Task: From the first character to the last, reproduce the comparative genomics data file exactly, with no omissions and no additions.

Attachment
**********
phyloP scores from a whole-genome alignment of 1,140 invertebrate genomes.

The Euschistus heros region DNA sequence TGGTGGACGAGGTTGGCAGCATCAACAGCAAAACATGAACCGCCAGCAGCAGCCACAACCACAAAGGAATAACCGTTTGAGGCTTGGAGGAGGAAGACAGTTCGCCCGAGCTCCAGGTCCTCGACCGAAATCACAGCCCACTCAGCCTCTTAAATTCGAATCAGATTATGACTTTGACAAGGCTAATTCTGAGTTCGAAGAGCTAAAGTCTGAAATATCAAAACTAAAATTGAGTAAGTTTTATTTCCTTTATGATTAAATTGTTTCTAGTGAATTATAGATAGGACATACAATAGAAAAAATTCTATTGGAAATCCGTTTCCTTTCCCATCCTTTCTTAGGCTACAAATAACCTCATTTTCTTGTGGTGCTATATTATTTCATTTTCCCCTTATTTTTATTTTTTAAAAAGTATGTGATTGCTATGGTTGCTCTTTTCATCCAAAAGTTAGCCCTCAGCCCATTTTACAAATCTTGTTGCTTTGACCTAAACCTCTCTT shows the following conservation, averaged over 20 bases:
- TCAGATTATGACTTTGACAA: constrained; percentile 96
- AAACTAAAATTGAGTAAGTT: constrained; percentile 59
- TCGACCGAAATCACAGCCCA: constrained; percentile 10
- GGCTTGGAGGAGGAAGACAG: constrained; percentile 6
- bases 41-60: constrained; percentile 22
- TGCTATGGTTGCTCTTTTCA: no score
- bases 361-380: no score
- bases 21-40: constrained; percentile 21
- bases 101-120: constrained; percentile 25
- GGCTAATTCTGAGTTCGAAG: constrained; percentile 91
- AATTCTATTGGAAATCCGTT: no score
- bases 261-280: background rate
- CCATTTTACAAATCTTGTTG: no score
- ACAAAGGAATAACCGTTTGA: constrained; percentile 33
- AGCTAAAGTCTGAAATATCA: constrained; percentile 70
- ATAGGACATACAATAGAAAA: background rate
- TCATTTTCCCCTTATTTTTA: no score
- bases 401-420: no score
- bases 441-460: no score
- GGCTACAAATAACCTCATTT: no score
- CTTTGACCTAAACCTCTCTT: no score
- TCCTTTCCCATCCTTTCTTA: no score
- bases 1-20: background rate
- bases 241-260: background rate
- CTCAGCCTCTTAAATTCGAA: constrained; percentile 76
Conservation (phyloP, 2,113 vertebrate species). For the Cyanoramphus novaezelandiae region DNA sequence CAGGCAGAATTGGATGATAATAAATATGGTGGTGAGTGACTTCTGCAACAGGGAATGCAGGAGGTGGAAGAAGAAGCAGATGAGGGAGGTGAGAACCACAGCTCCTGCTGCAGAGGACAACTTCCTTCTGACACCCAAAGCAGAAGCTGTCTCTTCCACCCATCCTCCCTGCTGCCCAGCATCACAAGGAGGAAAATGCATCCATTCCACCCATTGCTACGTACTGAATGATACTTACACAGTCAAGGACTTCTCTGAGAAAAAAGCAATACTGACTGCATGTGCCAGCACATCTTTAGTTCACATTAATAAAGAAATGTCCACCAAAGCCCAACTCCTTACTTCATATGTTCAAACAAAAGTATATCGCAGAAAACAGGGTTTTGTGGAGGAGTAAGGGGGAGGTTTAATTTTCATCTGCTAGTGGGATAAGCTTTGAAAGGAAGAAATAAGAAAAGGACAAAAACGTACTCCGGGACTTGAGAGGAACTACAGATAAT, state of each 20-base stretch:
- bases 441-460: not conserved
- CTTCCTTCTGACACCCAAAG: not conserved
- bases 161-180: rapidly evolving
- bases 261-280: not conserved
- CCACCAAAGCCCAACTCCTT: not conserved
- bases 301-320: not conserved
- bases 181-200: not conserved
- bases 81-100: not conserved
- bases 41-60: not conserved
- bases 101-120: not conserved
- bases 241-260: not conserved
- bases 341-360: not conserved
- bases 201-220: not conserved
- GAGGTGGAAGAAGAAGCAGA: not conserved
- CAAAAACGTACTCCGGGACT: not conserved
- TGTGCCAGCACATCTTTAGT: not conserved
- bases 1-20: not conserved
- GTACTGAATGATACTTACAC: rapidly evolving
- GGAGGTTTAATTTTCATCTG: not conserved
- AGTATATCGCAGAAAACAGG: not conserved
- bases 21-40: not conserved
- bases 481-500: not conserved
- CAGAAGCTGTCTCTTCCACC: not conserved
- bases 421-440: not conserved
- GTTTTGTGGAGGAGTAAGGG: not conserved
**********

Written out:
phyloP scores from a whole-genome alignment of 1,140 invertebrate genomes.

The Euschistus heros region DNA sequence TGGTGGACGAGGTTGGCAGCATCAACAGCAAAACATGAACCGCCAGCAGCAGCCACAACCACAAAGGAATAACCGTTTGAGGCTTGGAGGAGGAAGACAGTTCGCCCGAGCTCCAGGTCCTCGACCGAAATCACAGCCCACTCAGCCTCTTAAATTCGAATCAGATTATGACTTTGACAAGGCTAATTCTGAGTTCGAAGAGCTAAAGTCTGAAATATCAAAACTAAAATTGAGTAAGTTTTATTTCCTTTATGATTAAATTGTTTCTAGTGAATTATAGATAGGACATACAATAGAAAAAATTCTATTGGAAATCCGTTTCCTTTCCCATCCTTTCTTAGGCTACAAATAACCTCATTTTCTTGTGGTGCTATATTATTTCATTTTCCCCTTATTTTTATTTTTTAAAAAGTATGTGATTGCTATGGTTGCTCTTTTCATCCAAAAGTTAGCCCTCAGCCCATTTTACAAATCTTGTTGCTTTGACCTAAACCTCTCTT shows the following conservation, averaged over 20 bases:
- TCAGATTATGACTTTGACAA: constrained; percentile 96
- AAACTAAAATTGAGTAAGTT: constrained; percentile 59
- TCGACCGAAATCACAGCCCA: constrained; percentile 10
- GGCTTGGAGGAGGAAGACAG: constrained; percentile 6
- bases 41-60: constrained; percentile 22
- TGCTATGGTTGCTCTTTTCA: no score
- bases 361-380: no score
- bases 21-40: constrained; percentile 21
- bases 101-120: constrained; percentile 25
- GGCTAATTCTGAGTTCGAAG: constrained; percentile 91
- AATTCTATTGGAAATCCGTT: no score
- bases 261-280: background rate
- CCATTTTACAAATCTTGTTG: no score
- ACAAAGGAATAACCGTTTGA: constrained; percentile 33
- AGCTAAAGTCTGAAATATCA: constrained; percentile 70
- ATAGGACATACAATAGAAAA: background rate
- TCATTTTCCCCTTATTTTTA: no score
- bases 401-420: no score
- bases 441-460: no score
- GGCTACAAATAACCTCATTT: no score
- CTTTGACCTAAACCTCTCTT: no score
- TCCTTTCCCATCCTTTCTTA: no score
- bases 1-20: background rate
- bases 241-260: background rate
- CTCAGCCTCTTAAATTCGAA: constrained; percentile 76
Conservation (phyloP, 2,113 vertebrate species). For the Cyanoramphus novaezelandiae region DNA sequence CAGGCAGAATTGGATGATAATAAATATGGTGGTGAGTGACTTCTGCAACAGGGAATGCAGGAGGTGGAAGAAGAAGCAGATGAGGGAGGTGAGAACCACAGCTCCTGCTGCAGAGGACAACTTCCTTCTGACACCCAAAGCAGAAGCTGTCTCTTCCACCCATCCTCCCTGCTGCCCAGCATCACAAGGAGGAAAATGCATCCATTCCACCCATTGCTACGTACTGAATGATACTTACACAGTCAAGGACTTCTCTGAGAAAAAAGCAATACTGACTGCATGTGCCAGCACATCTTTAGTTCACATTAATAAAGAAATGTCCACCAAAGCCCAACTCCTTACTTCATATGTTCAAACAAAAGTATATCGCAGAAAACAGGGTTTTGTGGAGGAGTAAGGGGGAGGTTTAATTTTCATCTGCTAGTGGGATAAGCTTTGAAAGGAAGAAATAAGAAAAGGACAAAAACGTACTCCGGGACTTGAGAGGAACTACAGATAAT, state of each 20-base stretch:
- bases 441-460: not conserved
- CTTCCTTCTGACACCCAAAG: not conserved
- bases 161-180: rapidly evolving
- bases 261-280: not conserved
- CCACCAAAGCCCAACTCCTT: not conserved
- bases 301-320: not conserved
- bases 181-200: not conserved
- bases 81-100: not conserved
- bases 41-60: not conserved
- bases 101-120: not conserved
- bases 241-260: not conserved
- bases 341-360: not conserved
- bases 201-220: not conserved
- GAGGTGGAAGAAGAAGCAGA: not conserved
- CAAAAACGTACTCCGGGACT: not conserved
- TGTGCCAGCACATCTTTAGT: not conserved
- bases 1-20: not conserved
- GTACTGAATGATACTTACAC: rapidly evolving
- GGAGGTTTAATTTTCATCTG: not conserved
- AGTATATCGCAGAAAACAGG: not conserved
- bases 21-40: not conserved
- bases 481-500: not conserved
- CAGAAGCTGTCTCTTCCACC: not conserved
- bases 421-440: not conserved
- GTTTTGTGGAGGAGTAAGGG: not conserved